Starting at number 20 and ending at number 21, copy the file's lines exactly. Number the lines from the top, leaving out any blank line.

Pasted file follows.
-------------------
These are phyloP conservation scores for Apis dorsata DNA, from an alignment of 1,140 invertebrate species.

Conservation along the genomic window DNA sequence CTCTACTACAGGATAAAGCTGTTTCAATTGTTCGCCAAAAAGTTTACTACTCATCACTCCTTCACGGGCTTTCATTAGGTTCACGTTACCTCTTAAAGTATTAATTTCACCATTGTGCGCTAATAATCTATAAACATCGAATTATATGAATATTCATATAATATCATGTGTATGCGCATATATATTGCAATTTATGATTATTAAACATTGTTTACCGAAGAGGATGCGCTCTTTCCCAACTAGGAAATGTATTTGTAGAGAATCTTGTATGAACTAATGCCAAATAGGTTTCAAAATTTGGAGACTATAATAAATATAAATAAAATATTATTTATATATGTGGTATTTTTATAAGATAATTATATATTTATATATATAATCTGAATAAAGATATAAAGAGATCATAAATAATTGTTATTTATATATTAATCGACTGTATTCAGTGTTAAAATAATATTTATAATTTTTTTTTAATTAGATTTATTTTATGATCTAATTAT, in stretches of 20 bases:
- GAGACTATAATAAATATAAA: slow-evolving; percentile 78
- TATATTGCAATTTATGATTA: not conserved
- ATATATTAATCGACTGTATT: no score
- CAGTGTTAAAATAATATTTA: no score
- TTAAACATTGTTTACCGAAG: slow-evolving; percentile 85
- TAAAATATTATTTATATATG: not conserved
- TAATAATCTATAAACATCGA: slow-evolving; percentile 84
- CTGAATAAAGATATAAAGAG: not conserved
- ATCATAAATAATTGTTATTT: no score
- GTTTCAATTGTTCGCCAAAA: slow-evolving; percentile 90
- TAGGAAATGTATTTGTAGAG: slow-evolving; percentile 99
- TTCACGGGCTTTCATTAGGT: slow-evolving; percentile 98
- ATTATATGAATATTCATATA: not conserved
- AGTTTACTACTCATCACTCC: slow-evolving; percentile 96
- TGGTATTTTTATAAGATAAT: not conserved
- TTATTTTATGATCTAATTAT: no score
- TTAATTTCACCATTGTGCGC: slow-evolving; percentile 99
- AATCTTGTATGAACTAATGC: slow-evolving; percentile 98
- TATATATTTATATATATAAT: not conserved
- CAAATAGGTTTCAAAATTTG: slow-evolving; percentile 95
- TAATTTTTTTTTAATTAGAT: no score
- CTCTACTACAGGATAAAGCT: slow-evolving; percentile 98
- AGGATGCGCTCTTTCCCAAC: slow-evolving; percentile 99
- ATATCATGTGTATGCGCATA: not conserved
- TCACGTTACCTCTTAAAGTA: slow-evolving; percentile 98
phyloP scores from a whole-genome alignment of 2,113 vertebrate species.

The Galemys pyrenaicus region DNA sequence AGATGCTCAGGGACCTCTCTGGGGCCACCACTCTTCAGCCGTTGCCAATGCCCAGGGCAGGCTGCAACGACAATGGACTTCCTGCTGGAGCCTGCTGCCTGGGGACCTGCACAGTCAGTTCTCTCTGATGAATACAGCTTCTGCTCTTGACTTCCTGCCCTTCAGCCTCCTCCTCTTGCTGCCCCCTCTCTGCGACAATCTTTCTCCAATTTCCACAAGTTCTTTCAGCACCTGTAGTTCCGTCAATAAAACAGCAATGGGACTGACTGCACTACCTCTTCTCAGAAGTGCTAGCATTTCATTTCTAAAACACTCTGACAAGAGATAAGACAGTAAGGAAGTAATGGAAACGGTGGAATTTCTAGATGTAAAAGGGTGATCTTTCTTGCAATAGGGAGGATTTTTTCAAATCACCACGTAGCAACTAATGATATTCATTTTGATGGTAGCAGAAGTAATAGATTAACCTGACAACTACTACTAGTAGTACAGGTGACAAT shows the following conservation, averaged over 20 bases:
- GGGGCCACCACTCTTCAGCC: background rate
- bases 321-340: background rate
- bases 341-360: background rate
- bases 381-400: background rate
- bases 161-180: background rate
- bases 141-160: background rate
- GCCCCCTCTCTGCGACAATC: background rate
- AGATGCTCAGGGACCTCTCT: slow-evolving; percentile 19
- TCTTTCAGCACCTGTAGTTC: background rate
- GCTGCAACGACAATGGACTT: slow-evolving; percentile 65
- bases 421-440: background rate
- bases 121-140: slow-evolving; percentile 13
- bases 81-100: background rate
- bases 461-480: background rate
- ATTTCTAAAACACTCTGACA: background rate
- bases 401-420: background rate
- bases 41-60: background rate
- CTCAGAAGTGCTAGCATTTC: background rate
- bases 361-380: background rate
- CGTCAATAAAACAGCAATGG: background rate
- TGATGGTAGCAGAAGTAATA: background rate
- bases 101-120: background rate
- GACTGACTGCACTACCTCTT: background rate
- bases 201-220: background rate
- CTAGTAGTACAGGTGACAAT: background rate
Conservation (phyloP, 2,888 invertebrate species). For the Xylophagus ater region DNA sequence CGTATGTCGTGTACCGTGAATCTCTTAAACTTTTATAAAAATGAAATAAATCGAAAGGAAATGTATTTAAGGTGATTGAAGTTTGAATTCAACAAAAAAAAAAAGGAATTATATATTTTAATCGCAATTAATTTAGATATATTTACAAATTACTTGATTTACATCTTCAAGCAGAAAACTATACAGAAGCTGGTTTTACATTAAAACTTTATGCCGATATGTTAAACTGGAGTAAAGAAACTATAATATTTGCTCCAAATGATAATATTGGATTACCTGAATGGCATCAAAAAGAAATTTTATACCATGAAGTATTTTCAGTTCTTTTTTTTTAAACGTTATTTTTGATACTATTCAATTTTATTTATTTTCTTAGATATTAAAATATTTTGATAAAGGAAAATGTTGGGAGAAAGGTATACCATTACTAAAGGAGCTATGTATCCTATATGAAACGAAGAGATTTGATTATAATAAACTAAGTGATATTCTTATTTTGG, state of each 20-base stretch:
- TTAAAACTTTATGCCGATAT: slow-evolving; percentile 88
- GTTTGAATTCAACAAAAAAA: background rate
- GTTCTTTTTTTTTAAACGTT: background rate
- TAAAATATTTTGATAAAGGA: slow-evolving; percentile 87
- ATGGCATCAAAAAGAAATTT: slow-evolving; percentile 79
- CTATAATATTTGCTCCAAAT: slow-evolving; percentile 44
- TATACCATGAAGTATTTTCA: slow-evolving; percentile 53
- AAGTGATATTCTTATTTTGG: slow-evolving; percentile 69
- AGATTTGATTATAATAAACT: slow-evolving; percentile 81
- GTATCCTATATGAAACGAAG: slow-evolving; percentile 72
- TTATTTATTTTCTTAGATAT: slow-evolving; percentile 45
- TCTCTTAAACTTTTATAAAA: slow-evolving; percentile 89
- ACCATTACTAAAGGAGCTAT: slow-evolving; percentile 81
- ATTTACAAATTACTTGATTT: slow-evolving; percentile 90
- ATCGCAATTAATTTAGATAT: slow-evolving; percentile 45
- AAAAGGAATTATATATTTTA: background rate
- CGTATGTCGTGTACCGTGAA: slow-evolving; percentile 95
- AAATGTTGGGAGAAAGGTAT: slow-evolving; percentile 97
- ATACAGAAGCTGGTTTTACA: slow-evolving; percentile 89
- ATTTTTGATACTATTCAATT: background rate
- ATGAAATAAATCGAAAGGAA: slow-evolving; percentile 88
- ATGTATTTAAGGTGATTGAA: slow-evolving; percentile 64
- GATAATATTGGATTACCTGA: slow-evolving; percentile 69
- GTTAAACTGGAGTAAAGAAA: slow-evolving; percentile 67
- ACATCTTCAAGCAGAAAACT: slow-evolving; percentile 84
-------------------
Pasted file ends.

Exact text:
- AATCTTGTATGAACTAATGC: slow-evolving; percentile 98
- TATATATTTATATATATAAT: not conserved